If the scene for heterospecific copulation was that of a horror film, the scene for hybridization is more like that of science fiction.
In nature when we see successful hybridization, this means that species are so closely related that copulation, fertilization, and gestation have all been successfully achieved.
While this is certainly eerie and a subject of curiosity and intrigue, chances are that this high level of sexual success doesn’t involve the genital mutilation or a significant degree of bodily harm we see in other examples of sex between species.
Hybridization in nature occurs more frequently than most people think – across diverse animal phyla.
For speciation to occur, organisms of the separating species must first be the same, and then somehow different. This means that historically there will have been an interval during which the two species were much closer than they are now.
Successful interbreeding can occur, which leads to either viable or inviable hybrids depending on the extent of divergence that has taken place between them.
This kind of grey area with respect to species boundaries can result in some fascinating behavioural patterns of the organisms exhibiting them.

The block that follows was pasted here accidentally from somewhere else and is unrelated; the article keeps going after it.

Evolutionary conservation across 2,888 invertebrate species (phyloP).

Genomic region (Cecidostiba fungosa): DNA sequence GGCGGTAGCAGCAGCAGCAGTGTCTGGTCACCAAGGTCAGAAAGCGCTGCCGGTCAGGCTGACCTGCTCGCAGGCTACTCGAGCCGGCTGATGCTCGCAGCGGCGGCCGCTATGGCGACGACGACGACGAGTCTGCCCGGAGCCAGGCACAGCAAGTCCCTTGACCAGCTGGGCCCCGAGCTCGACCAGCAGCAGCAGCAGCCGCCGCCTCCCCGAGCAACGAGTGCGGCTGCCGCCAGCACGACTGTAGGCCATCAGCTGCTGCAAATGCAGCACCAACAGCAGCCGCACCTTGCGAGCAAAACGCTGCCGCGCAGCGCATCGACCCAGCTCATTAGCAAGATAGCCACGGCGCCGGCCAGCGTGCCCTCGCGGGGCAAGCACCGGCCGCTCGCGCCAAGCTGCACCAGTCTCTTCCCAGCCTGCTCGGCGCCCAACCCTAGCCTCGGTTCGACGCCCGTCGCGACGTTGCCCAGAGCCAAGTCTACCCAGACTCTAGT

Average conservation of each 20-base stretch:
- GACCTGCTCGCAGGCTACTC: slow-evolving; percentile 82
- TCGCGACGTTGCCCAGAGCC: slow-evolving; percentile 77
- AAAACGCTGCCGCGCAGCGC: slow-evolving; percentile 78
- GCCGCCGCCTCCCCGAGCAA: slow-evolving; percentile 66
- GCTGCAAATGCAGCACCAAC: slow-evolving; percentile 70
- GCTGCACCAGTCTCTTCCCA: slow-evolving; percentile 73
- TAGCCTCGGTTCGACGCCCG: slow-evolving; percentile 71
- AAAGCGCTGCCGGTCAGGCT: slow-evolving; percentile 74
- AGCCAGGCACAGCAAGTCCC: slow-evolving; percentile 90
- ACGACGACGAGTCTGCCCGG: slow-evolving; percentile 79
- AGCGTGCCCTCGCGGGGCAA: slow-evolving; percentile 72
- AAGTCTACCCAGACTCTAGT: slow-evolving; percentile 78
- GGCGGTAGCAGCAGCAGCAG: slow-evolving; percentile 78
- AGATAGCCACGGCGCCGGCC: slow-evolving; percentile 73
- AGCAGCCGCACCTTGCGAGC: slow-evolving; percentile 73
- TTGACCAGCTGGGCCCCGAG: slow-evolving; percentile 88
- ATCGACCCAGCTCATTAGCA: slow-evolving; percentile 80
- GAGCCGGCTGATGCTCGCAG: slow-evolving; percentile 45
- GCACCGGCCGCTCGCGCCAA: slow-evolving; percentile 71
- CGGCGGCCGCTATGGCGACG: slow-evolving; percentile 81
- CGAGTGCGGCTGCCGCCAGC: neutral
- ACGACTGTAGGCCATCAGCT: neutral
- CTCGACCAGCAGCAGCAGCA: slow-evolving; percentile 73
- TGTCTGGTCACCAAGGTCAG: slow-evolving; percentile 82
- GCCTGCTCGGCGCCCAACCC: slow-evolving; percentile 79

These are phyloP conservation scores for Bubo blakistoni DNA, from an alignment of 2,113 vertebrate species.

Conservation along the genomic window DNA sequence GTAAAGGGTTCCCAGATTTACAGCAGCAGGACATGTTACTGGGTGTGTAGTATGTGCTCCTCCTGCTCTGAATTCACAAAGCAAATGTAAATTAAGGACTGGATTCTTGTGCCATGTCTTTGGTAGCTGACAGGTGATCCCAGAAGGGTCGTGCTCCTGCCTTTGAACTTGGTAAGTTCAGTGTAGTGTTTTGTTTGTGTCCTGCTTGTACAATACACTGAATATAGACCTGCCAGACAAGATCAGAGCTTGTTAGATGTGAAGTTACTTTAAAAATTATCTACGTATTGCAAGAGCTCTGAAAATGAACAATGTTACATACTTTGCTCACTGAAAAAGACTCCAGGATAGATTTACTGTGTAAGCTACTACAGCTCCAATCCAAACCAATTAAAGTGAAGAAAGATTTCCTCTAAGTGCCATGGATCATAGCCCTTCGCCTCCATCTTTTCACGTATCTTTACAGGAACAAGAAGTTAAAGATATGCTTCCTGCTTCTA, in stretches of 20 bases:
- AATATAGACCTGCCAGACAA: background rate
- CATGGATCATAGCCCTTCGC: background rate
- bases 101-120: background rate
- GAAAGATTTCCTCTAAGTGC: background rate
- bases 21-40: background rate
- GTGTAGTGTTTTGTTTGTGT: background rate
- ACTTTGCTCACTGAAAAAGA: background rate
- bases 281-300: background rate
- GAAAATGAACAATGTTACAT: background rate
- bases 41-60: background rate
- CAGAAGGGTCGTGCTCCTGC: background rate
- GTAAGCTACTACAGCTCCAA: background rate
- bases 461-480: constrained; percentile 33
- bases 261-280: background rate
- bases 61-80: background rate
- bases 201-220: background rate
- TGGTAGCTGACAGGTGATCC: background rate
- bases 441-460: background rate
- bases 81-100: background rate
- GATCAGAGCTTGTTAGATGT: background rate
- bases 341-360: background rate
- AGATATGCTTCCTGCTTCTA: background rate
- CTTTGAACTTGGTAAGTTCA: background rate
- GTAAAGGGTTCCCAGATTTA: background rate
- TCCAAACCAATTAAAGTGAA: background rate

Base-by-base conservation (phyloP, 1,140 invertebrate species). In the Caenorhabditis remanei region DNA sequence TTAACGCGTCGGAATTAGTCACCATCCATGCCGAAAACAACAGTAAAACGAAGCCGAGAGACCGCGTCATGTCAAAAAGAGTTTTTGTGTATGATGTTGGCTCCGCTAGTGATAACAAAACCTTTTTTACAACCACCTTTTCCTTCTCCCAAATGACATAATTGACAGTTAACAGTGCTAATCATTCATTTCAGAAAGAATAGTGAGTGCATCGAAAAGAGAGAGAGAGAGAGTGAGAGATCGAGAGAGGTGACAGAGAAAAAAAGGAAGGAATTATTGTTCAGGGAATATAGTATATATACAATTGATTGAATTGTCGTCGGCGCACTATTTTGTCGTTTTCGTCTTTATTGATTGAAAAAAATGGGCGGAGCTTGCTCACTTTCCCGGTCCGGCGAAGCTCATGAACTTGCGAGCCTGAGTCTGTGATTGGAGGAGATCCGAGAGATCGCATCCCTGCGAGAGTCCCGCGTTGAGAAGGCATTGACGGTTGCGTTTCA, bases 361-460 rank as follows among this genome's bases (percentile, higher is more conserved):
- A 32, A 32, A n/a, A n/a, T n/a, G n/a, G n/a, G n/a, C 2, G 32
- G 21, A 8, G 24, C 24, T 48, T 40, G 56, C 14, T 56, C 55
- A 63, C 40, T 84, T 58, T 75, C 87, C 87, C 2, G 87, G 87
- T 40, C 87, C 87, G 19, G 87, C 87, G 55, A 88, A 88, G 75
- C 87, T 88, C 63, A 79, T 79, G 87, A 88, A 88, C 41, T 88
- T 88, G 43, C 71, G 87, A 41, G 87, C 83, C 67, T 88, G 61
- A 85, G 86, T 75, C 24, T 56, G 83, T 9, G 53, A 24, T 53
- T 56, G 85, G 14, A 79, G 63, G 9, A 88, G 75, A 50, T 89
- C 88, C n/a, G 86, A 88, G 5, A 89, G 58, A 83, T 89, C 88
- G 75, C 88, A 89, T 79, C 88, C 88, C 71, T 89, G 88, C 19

For example, there are intense interspecific dominance relationships between two closely related chickadees in British Columbia, Canada.
Black-Capped Chickadees and Mountain Chickadees
Black-capped (Poecile atricapillus) and mountain (Poecile gambeli) chickadees tend to be segregated due to differences in their ecology. Mountain chickadees prefer to live in high-elevation dry conifer forests, whereas black-caps prefer low-elevation mixed forests.
However, thanks to the mixed forest-treatment practices of the logging industry, there are several areas where the two species overlap and create hybrids.
Interestingly, there is a distinct directionality to the way that hybrids are formed.
Male black-caps are much more dominant than their mountain-male counterparts, and this is a trait much desired by females.
Hybrids are almost always formed from inter-species copulations between female mountain chickadees and male black-caps, meaning that females of both species prefer the more aggressive males.
Luckily, the mountain men (not preferred) can still rely on environmental segregation in most of their range to make up for their lack of macho-man behaviour as compared to the black-caps.
In many cases where it occurs, the extent of hybridization depends on the rate of encounter between members of the same species.
When conspecific males are scarce, females are less choosy with respect to their mates.
This makes sense, because having “almost the right sperm” is better than having no sperm at all.
There are organisms, such as closely related species of swordtail fish, where interspecific hybrids are viable, although their fecundity is lower than that of pure breeds.
Indeed, for most species that can experience hybridization, there are behavioural and physiological barriers to prevent it. For the most part females will choose males of their own species; however, varying environmental and ecological factors mean that this isn’t always possible.
This post is an adapted excerpt from my book “Wild Sex: The Science Behind Mating in the Animal Kingdom“